Libraries Short Stories pilot program launches at State College high school

December 19, 2018

UNIVERSITY PARK, Pa. — Penn State University Libraries is partnering with the State College Area High School in January 2019 as part of its ongoing outreach and lifelong learning efforts and Penn State’s strategic goal to advance the arts and humanities by loaning one of its Short Edition short story dispensers to the high school.

Starting Jan. 21, a one-month pilot program aims to help meet local high school students’ interest to establish a dedicated Short Edition short story dispenser and creative writing initiative in the school.

“It’s exciting to see how quickly our Libraries Short Stories initiative is growing, not only across Pennsylvania at our commonwealth campuses, but also locally beyond the University itself,” Hailley Fargo, University Libraries student engagement and outreach librarian, said. “We just completed our second Penn State writing contest. Its participation rate grew by more than 30 percent, and its range of involvement expanded among campuses. Last month we opened our Libraries Short Stories website to submissions from Centre County residents. To see State College high school students be motivated to have their own story dispenser is another great sign of support for our effort to encourage engagement with the arts through creative writing.”

Penn State/Short Edition blue short story dispenser at front of adult services desk on second floor of Schlow Centre Region Library, State College, Pennsylvania

Penn State University Libraries' fifth short story dispenser from Short Edition is on the second floor of Schlow Centre Region Library in downtown State College. The dispenser's installation marks the latest in an increasing partnership between the neighboring libraries.

IMAGE: Penn State University Libraries

Members from one of the school’s clubs, called My Mental Health Matters, noticed the University Libraries’ Short Edition short story dispenser in Schlow Centre Region Library in downtown State College, Pennsylvania. The University Libraries offered it to the public library in 2017 as part of the two organizations’ ongoing and expanding partnership efforts. Club members approached State High librarians, who queried Penn State librarians about how to acquire a short story dispenser for the high school. Club members are now raising funds to purchase a permanent Short Edition dispenser for the high school.

Inspired by the students’ interest, the high school librarians, who oversee the State High Reads common reading experience and discussion program, have adopted “State High Reads (and Writes!) Short Stories” as its 2018-19 theme. On Dec. 12, the school launched its first short story writing contest with the theme “Short Stories of Challenge and Change” and the writing prompt “A gray day provides the best light,” a quote attributed to Leonardo Da Vinci. Both connect to the My Mental Health Matters club’s mission, “to help eliminate the stigma often associated to mental health by creating positive mental health awareness via activities where all students feel accepted, appreciated, acknowledged and cared for in our school.”

"The University really impacts how we do things here at the high school. We have some advantages over some more rural schools. We want to ensure that our students are prepared to go to a university, so we have had conversations with Penn State librarians about what we can do to have our students better prepared to do library research at a college level."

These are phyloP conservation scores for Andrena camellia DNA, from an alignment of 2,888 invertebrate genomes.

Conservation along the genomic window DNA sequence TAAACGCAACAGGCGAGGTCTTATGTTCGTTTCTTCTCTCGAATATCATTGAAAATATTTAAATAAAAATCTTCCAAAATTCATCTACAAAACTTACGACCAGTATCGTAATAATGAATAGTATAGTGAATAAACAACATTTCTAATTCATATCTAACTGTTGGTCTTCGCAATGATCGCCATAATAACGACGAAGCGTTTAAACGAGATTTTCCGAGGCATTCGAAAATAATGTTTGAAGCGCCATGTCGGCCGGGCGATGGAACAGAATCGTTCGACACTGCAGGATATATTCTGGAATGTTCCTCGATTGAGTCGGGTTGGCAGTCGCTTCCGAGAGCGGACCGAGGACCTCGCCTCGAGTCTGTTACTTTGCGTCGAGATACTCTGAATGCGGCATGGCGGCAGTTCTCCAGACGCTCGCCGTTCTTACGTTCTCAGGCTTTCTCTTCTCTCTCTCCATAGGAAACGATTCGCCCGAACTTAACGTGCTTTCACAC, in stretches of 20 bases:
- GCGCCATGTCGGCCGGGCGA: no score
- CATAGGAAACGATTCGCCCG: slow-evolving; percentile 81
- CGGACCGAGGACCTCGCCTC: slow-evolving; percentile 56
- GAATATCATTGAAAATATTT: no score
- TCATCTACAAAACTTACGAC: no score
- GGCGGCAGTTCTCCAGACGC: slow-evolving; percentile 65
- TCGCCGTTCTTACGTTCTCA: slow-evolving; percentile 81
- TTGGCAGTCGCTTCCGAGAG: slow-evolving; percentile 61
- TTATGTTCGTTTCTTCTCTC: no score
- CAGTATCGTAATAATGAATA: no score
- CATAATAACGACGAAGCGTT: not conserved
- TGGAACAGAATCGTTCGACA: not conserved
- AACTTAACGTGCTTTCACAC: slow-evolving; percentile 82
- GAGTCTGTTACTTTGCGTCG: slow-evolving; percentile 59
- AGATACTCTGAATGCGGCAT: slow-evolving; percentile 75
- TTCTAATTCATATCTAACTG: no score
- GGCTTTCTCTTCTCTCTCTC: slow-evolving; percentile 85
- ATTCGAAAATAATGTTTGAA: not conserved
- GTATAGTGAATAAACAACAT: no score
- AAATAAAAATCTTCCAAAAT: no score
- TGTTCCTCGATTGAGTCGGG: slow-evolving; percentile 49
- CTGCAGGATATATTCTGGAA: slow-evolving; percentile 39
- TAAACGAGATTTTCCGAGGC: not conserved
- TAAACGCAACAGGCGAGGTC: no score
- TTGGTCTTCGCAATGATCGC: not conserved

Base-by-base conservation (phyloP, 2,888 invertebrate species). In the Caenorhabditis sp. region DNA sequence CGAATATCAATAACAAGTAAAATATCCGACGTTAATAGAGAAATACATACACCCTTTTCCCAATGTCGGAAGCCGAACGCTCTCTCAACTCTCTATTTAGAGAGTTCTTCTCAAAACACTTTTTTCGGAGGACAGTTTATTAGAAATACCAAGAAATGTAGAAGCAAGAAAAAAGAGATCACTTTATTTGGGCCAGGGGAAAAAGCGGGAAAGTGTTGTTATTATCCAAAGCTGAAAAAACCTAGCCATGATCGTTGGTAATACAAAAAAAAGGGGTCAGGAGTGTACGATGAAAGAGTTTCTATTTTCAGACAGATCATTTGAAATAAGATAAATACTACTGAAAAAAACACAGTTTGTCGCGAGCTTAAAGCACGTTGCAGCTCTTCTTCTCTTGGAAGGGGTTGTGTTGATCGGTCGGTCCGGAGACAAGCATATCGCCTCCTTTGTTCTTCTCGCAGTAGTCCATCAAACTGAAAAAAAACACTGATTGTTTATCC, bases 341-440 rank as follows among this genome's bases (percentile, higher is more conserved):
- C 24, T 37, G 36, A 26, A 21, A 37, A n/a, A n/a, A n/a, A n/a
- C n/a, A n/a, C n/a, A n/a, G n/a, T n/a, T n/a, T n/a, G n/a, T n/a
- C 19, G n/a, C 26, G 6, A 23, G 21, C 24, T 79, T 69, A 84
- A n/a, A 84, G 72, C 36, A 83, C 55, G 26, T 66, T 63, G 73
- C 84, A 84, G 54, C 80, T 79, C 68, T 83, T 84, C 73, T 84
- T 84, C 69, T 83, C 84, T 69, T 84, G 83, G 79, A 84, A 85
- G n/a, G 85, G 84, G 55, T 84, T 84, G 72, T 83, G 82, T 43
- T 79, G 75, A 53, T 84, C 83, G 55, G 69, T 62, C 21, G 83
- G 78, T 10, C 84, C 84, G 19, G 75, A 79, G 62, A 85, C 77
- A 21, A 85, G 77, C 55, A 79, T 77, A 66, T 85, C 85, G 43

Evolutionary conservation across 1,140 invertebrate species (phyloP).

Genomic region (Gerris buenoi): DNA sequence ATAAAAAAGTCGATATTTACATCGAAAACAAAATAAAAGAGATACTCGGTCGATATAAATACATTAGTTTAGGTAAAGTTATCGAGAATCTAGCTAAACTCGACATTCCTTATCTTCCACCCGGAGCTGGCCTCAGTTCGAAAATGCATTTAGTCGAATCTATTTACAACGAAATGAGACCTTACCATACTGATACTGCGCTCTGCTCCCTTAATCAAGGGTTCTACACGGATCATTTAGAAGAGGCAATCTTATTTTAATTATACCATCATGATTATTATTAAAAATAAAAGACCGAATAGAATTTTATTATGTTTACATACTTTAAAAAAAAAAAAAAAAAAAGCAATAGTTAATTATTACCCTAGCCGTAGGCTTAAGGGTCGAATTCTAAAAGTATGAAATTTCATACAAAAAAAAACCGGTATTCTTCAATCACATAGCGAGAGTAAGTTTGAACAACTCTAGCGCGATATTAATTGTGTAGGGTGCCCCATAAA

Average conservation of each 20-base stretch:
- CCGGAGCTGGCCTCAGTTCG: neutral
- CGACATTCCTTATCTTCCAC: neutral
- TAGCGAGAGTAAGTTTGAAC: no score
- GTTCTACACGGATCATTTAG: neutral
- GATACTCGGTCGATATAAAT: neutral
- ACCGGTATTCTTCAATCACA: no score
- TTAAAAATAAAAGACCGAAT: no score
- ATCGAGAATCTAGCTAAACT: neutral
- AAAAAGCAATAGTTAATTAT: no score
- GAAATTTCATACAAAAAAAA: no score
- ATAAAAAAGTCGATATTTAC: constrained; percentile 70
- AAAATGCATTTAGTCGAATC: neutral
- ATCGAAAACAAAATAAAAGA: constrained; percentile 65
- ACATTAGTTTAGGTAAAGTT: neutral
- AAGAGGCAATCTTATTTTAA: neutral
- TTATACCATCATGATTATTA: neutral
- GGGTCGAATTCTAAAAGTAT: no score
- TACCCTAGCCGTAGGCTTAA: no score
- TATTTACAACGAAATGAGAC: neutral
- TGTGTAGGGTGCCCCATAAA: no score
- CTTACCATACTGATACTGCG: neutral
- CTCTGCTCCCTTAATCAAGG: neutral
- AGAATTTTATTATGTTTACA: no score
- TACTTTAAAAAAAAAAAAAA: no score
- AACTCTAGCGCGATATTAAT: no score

— Lois Scarangella, co-librarian, State College Area High School

“The University really impacts how we do things here at the high school. We have some advantages over some more rural schools,” said Lois Scarangella, co-librarian at State College Area High School. “We want to ensure that our students are prepared to go to a university, so we have had conversations with Penn State librarians about what we can do to have our students better prepared to do library research at a college level.”

Scarangella explained that the high school also has begun use of TurnItIn, a web-based writing assessment toolkit used by Penn State and other university instructors worldwide to provide writing feedback to students, and also to evaluate submissions’ originality and detect the potential of plagiarism. Students will submit their original short stories for the contest using Turnitin to become familiar with the platform.

All State High students also are encouraged to submit their stories to the Penn State University Libraries Short Stories website, which is now open for submissions of original short stories and poetry by any resident of Centre County, as well as to Acclivity, the high school’s writing club and literary magazine.

The University Libraries’ adoption of short story dispensers in May 2017 made Penn State the world’s first educational institution to partner with Short Edition of Grenoble, France. The Libraries’ innovative agreement enabled the delivery of short, original pieces of Penn State creative writing into the public’s hands, encouraging direct community engagement with and conversation about writing by Penn State faculty, staff and students. Since 2017, other universities and organizations have reached out to the University Libraries to inquire about establishing their own Short Edition and short story writing initiatives.

For more information about the Libraries Short Stories website and short story writing contests, contact Hailley Fargo, student engagement and outreach librarian, at hmf14@psu.edu. For more information about Penn State University Libraries’ Short Edition short story dispensers, contact Rick Riccardo, University Libraries associate director of facilities planning and construction, at rar7@psu.edu.

(Media Contacts)

Last Updated December 19, 2018